Audience Member Absolutely good comedy here. Don’t get any better than James Stewart and Sandra day. Yes I highly recommend it. James Welch who is in Arkansas September 11, 2023. Rated 4 out of 5 stars 09/11/23 Full Review Steve D Not amusing at all, really uncomfortable. Rated 0.5 out of 5 stars 07/20/23 Full Review Audience Member A lot of fun. Do yourself a favor and see it. Rated 5 out of 5 stars 01/27/23 Full Review Audience Member Jimmy Stewart delivers father role with witty commentary. Forget the RT review, this isn't about a girl taking up with long haired hippies! Hey, its 1963 in the Beatnik era when folk and causes were just starting. Jimmy Stewart plays the ever worried father of a very sought after daughter. The movie has lots of cliche moments and funny dialog. Bob Denver of Gilligan's Island and Dobbie Gillis has a bit role as a coffee shop poet with guitar. [img]http://sandradeefans.com/mineposter2.jpg[/img] You can see a clip of Bob Denver here as the then unknown at the time: http://www.tcm.com/mediaroom/video/570305/Take-Her-She-s-Mine-Movie-Clip-Straight-Out-Of-The-Ozarks.html SEE the official trailer here: http://www.tcm.com/mediaroom/video/569042/Take-Her-She-s-Mine-Original-Trailer-.html A father is overprotective toward his teenage daughter as she leaves home to go to college and study abroad in Paris. SEE the entire film comedy here: http://www.youtube.com/watch?v=atFNj6SPKUU While about an hour too long for me I got the general idea of the plot in the first 20 minutes. But its generally a feel good film about parents and their older kids and quite true too! [img]https://encrypted-tbn3.gstatic.com/images?q=tbn:ANd9GcTMHH0O8FWis-b-U5_MjssVpyh2lS77ZYX6tpXeZ92W18PdVHk_gg[/img] The Protest stage of daughter (Sandra Dee) and Bob Denver NOTES: 1 On November 22, 1963, a promotional commercial featuring Sandra Dee was aired on KLIF Radio in Dallas, Texas following one of the first reports concerning the shootings of President John F. Kennedy and Texas Governor John Connally. Shortly after this commercial, KLIF suspended all regular programming and commercials for continuous developments which would evolve into the official announcement of Kennedy's death. 2 The original Broadway production of Take Her, She's Mine played at the Biltmore Theatre on Broadway and ran for 404 performances from December 21, 1961, to December 8, 1962. [img]http://ia.media-imdb.com/images/M/MV5BMTI2OTgwOTgwMV5BMl5BanBnXkFtZTYwNTEzODU2._V1_SY450_SX288_.jpg[/img] The ever sarcastic film is at times hilarious James Stewart as Frank Michaelson Sandra Dee as Mollie Michaelson Audrey Meadows as Anne Michaelson Robert Morley as Mr. Pope-Jones John McGiver as Hector G. Ivor Bob Denver as coffeehouse singer Philippe Forquet as Henri Bonnet Monica Moran as Linda Lehman Cynthia Pepper as Adele Jenny Maxwell as Sarah Charla Doherty as Liz Michaelson Maurice Marsac as M. Bonnet Marcel Hillaire as Policeman Irene Tsu as Miss Wu Charles Robinson as Stanley [img]http://www.movieposter.com/posters/archive/main/33/b70-16610[/img] Here Stewart looks for his daughter (Bob Denver sings) Directed by Henry Koster Produced by Henry Koster Written by Henry Ephron (play) Phoebe Ephron (play) Nunnally Johnson Music by Jerry Goldsmith Cinematography Lucien Ballard Editing by Marjorie Fowler Distributed by 20th Century-Fox Release dates November 13, 1963 Running time 98 minutes Country United States Language English Budget $2,435,000 Box office est. $3,400,000 (US/ Canada) [img]http://upload.wikimedia.org/wikipedia/en/thumb/0/02/Take_Her%2C_She%27s_Mine.jpg/220px-Take_Her%2C_She%27s_Mine.jpg[/img] Rated 3.5 out of 5 stars 01/19/23 Full Review Audience Member Weak attempt to milk some more material out of the star (Stewart) and writer (Nunnally Johnson) of "Mr. Hobbs Takes a Vacation," which came out the year before. If you have time you should see it, though, for Robert Morley's amazingly underplayed loony. Her Ladyship noticed Jim Nabors's uncredited cameo, but I didn't recognize him. Rated 2.5 out of 5 stars 02/06/23 Full Review Audience Member James Stewart is a hoot! Especially during the whole masquerade party and costume, as well as, in NOT being the famous, James Stewart. Rated 4.5 out of 5 stars 02/02/23 Full Review Read all reviews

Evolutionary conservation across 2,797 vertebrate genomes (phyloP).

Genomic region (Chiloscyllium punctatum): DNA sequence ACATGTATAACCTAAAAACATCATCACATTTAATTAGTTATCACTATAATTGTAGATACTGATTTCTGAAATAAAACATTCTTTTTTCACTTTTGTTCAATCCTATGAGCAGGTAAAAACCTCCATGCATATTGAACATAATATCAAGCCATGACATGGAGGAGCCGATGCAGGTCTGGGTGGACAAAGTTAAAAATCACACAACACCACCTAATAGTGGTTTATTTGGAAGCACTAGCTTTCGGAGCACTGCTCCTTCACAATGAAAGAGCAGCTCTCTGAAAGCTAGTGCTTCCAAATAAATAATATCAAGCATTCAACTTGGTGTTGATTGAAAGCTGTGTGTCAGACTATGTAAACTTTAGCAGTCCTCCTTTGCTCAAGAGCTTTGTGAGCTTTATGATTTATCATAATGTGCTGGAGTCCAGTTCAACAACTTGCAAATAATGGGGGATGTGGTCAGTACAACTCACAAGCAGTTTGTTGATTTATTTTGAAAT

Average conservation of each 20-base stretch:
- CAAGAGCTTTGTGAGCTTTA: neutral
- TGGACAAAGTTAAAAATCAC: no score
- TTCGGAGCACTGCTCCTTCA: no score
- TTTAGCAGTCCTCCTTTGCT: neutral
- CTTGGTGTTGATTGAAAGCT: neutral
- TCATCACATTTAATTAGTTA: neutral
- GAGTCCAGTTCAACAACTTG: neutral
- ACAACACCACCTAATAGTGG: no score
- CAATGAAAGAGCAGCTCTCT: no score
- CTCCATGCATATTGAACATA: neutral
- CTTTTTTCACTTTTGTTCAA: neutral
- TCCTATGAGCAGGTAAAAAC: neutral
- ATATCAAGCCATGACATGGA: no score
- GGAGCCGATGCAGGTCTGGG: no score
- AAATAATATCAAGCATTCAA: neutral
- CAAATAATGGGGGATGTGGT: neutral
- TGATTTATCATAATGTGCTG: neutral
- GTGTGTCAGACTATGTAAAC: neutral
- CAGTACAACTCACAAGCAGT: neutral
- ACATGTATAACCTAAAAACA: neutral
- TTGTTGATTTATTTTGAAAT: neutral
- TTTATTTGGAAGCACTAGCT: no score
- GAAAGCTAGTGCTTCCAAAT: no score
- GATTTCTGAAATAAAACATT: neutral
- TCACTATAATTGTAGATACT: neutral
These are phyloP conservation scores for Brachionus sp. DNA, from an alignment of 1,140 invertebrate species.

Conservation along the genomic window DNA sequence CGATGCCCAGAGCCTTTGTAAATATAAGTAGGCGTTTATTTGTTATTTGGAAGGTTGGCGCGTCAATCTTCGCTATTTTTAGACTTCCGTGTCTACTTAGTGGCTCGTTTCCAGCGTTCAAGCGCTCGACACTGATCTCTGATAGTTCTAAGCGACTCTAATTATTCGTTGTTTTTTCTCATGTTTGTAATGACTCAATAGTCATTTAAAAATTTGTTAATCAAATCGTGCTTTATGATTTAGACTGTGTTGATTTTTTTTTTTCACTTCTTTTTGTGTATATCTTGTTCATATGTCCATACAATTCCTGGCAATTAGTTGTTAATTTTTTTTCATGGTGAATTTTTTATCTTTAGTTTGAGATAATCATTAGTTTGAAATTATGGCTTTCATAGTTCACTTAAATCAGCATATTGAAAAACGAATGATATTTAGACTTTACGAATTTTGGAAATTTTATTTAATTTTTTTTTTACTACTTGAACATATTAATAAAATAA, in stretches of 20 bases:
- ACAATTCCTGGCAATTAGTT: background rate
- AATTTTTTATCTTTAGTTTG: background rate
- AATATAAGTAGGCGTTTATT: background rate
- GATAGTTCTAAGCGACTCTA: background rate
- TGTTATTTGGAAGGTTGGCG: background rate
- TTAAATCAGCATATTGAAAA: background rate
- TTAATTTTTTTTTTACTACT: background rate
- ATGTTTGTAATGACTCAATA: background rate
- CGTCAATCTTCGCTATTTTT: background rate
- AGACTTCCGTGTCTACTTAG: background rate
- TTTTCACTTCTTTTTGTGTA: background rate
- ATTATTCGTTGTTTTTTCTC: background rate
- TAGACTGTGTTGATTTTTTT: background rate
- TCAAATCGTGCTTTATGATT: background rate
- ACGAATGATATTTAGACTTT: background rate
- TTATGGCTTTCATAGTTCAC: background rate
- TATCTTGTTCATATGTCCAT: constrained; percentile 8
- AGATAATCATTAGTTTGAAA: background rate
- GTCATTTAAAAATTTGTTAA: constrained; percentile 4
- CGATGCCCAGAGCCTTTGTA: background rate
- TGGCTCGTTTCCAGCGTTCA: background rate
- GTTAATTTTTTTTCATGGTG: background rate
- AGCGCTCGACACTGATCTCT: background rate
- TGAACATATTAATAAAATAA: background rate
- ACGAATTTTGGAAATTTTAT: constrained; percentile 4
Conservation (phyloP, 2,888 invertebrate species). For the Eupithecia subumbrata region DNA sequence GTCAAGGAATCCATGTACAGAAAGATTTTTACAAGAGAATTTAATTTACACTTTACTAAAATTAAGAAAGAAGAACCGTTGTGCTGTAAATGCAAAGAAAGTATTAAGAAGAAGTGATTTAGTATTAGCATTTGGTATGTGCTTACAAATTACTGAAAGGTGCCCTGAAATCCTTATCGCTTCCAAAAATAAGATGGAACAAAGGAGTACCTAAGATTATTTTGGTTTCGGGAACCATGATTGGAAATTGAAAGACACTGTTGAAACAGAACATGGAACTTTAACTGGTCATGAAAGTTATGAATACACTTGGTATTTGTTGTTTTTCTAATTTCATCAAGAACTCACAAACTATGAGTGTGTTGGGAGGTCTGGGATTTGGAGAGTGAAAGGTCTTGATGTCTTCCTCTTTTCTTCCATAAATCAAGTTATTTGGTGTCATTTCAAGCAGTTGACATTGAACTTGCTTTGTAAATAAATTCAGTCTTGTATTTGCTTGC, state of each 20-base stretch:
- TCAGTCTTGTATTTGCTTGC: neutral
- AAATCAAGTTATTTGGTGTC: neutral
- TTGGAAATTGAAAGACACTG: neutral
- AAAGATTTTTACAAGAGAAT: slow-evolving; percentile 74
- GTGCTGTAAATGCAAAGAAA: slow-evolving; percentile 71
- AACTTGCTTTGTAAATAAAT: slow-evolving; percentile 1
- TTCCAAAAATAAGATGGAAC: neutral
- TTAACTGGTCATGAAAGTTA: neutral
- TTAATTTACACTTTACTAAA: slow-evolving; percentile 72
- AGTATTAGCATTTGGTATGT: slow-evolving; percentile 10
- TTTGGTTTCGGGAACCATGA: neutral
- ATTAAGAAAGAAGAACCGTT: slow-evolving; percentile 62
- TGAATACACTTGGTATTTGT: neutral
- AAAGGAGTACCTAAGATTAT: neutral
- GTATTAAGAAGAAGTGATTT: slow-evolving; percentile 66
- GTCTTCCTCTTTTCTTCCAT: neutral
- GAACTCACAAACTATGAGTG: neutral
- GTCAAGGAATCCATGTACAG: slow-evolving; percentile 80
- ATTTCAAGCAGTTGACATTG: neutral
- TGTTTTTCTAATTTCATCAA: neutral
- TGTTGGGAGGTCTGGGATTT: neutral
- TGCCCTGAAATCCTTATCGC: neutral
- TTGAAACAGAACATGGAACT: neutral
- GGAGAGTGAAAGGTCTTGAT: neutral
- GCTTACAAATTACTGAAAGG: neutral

Take Her, She's Mine

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      Movie Info

      Synopsis After reluctantly packing up his attractive daughter, Mollie (Sandra Dee), and sending her away to study art at a Paris college, Frank Michaelson (James Stewart) gives new meaning to the term "concerned parent." Reading Mollie's letters describing her counter-culture experiences and beatnik friends, Frank eventually grows so paranoid that he boards a plane to Paris to see firsthand the kind of lessons his daughter is learning with her new artist amour, Henri (Philippe Forquet).
      Director
      Henry Koster
      Producer
      Henry Koster
      Screenwriter
      Nunnally Johnson
      Distributor
      20th Century Fox
      Genre
      Comedy
      Original Language
      English
      Release Date (Theaters)
      Nov 13, 1963, Original
      Release Date (DVD)
      Oct 17, 2012
      Runtime
      1h 38m